If you originate from outside the European Economic Area and Switzerland and you have an EEA family member who resides legally in the United Kingdom, you may qualify for an EEA Residence Card in accordance with the Immigration (European Economic Area) Regulations 2006.
A Residence Card is a formal document confirming your right to reside legally in the respective country under EEA law. The document will typically be issued as an additional form of ID to be presented where required alongside your passport, usually as a Biometric Residence Permit (BRP). Most Residence Cards are valid for five years of legal residency in the United Kingdom, dependent on your EEA family member remaining in the UK for the duration.
In accordance with European Regulations 2006, the Home Office is legally obliged to consider every application and return a decision no later than six months from the date of receipt.
The EEA national residing in the United Kingdom must be exercising their treaty rights in order to be considered a qualified individual. Immigration legislation specifies that they must be:
- working; or
- self-sufficient; or
- self-employed with sufficient evidence of income and National Insurance/tax contributions; or
- a jobseeker for no more than six months; or
- a student with comprehensive health insurance.
Each of the above categories is explained in more detail in the official text of the European Regulations 2006, as summarised below:
- Worker. If the EEA national is employed, they have the right to enjoy free movement in the United Kingdom as a qualified individual. They may be employed on a part-time or full-time basis, by way of a formal contract with an employer. They must be able to provide evidence of sufficient income to support their spouse and their family (where applicable) without the need to claim benefits.
If the individual is rendered unemployed temporarily, they may continue to be classified as a worker under regulation 6(2) if:
- Their temporary unemployment is the result of an accident or illness;
- They’ve been terminated involuntarily and entered into vocational training;
- They have stopped working voluntarily and entered into a training of relevance to their previous position.
- Self-Sufficient Person. Immigration law specifies that an EEA national qualifies as Self-sufficient if:
- They can provide sufficient evidence of a high enough income or savings to support their spouse and any other family members where applicable, without having to claim benefits, and
- They have comprehensive health insurance to cover their own requirements and those of their family members where applicable.
- They are retired and receive sufficient income by way of pension payments or savings to cover their living costs and those of their family members.
- They work for a registered charitable organisation and can provide evidence of sufficient income or savings to cover their living costs.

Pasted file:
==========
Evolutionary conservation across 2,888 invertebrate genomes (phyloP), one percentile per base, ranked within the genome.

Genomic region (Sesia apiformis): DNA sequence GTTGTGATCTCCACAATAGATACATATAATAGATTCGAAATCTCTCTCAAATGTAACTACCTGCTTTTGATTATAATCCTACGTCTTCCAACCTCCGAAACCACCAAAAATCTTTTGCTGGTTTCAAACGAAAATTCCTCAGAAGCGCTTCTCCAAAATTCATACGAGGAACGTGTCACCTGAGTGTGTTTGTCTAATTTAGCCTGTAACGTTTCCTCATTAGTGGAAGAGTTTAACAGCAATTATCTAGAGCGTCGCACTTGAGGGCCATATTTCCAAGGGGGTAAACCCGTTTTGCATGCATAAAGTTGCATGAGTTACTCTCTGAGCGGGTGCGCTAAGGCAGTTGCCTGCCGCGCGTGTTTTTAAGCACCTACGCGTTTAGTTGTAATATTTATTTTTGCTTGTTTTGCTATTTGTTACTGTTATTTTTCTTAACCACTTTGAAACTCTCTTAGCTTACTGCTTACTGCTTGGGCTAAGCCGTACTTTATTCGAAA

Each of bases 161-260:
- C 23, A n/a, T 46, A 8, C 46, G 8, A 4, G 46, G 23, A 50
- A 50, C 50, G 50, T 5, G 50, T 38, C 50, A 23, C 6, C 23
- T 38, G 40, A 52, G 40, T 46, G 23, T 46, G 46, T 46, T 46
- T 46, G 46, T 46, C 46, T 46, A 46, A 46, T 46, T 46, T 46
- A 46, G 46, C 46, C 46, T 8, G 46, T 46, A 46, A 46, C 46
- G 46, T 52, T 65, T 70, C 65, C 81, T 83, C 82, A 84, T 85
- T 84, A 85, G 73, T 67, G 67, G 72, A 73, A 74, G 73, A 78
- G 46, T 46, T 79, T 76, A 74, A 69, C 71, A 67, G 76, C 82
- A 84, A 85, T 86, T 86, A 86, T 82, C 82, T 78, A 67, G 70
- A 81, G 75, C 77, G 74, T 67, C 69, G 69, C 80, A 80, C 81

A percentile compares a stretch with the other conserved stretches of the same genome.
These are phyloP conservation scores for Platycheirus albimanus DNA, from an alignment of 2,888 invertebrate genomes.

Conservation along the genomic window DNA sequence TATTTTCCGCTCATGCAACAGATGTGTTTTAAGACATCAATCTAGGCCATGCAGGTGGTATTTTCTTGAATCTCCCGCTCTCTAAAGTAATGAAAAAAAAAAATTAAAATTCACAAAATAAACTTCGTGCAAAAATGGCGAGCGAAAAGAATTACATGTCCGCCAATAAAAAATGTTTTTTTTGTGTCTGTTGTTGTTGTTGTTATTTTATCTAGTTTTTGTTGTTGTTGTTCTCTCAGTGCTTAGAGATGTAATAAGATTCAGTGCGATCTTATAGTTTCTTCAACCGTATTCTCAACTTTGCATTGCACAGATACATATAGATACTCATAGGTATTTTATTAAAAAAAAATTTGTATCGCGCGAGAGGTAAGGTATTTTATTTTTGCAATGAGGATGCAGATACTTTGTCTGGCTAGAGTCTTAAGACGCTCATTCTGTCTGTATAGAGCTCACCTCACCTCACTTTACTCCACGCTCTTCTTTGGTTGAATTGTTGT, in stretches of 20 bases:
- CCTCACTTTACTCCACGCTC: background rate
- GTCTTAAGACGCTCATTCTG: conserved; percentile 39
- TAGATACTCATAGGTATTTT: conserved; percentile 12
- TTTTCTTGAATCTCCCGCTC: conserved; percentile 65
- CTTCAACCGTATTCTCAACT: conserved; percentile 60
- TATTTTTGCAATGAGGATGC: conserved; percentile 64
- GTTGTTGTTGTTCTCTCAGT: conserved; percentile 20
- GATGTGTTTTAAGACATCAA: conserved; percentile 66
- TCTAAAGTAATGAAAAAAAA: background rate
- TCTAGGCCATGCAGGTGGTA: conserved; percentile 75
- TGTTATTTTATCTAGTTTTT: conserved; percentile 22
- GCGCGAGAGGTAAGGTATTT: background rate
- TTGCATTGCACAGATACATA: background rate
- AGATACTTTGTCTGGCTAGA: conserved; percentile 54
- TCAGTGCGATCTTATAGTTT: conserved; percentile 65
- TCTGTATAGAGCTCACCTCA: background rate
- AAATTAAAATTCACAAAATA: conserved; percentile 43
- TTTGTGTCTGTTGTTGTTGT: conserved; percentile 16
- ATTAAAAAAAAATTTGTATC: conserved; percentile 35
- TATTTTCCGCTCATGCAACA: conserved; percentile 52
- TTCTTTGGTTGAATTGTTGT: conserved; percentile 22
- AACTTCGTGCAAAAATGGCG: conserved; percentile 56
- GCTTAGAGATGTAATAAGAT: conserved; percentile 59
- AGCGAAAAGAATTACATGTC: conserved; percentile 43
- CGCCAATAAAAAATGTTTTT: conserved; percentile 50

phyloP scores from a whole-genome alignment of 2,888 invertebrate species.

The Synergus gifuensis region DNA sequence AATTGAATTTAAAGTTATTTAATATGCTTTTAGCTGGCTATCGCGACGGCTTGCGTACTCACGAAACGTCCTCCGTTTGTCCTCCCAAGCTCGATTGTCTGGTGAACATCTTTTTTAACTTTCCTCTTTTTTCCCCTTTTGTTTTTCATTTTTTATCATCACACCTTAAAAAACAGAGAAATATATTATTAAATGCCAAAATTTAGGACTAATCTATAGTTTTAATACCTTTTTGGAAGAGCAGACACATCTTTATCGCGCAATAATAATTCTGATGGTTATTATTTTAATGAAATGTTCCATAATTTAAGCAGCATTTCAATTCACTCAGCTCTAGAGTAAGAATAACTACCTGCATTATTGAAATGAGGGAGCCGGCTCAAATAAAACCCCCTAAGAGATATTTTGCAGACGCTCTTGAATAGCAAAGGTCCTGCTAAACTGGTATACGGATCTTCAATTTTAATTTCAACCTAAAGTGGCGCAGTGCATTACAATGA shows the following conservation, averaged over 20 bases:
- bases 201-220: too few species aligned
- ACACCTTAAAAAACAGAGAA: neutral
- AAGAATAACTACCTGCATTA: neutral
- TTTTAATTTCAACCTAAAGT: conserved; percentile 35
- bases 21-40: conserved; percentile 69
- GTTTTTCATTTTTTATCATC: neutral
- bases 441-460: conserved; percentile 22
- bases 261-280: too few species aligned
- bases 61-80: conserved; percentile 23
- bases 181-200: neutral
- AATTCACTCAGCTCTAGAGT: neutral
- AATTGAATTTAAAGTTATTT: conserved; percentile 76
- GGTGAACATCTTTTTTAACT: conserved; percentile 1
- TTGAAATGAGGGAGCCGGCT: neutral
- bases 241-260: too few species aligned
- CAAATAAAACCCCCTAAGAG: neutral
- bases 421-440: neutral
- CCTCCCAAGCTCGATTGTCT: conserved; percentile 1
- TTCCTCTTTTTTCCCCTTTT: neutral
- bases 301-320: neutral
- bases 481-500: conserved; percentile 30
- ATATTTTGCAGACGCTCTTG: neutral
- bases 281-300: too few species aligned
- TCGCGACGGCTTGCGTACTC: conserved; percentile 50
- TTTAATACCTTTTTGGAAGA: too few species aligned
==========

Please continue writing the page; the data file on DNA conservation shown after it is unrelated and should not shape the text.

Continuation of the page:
- Self-Employed Person. In order to be recognised as a self-employed individual in accordance with EEA immigration law, the worker must be registered for National Insurance and income tax contributions with HMRC. They must also be able to provide evidence of both their employment status and their income, typically through the provision of tax returns, business accounts, invoices, bank statements, formal letters from accountants and so on.
Regulation 6(3) of the European Regulations 2006 states that in the event a self-employed EEA national is rendered unable to work on a temporary basis due to an accident or injury, they are still formally considered a self-employed person.
- Jobseekers. Regulation 6(4) of the Immigration (EEA) Regulations 2006 stipulates that to qualify for jobseeker status, the EEA national must provide evidence that they are proactively and continuously seeking employment and have a reasonable chance of successfully gaining employment. Additional criteria that may allow an individual to qualify for official jobseeker status include the following:
- The EEA national was employed for a minimum of 12 consecutive months before becoming unemployed and registering as a jobseeker;
- The individual has not yet spent more than six months unemployed as a jobseeker; or
- They can provide sufficient evidence to verify their efforts to secure employment and have a strong chance of getting a job in the UK.
- Student. Qualifying for student status means providing evidence of having registered with a recognised training provider/educational institution in the UK, the financial means to support all applicable living expenses for the duration of the programme and comprehensive health insurance.
Appealing a Residence Card Application Rejection
Residence card applications may be rejected due to the incomplete provision of information, insufficient supportive documentation or simple human errors on one or both sides. Hence, it’s important that you exercise your right to repeal against a rejection of your application, if unsuccessful.
The refusal letter you receive will specify the reasons for your application’s rejection, after which you will have 10 working days to lodge your appeal (five days if you’re being held in detention). Your case will then be passed to an immigration judge at the Immigration and Asylum chamber (IAC) First Tier Tribunal, where it will be reconsidered in conjunction with your arguments against its rejection.
EEA Residence Card Lawyers in Luton
The quality and completeness of your application will have a significant impact on your likelihood of qualifying for a Residence Card. Rather than taking chances on such an important issue, we strongly suggest seeking qualified legal support from the earliest possible stage.
Whether planning ahead or in the midst of a complex individual immigration issue, Aristone Solicitors can provide the expert assistance you need to streamline your application. Call today to book your obligation-free consultation with one of our experts.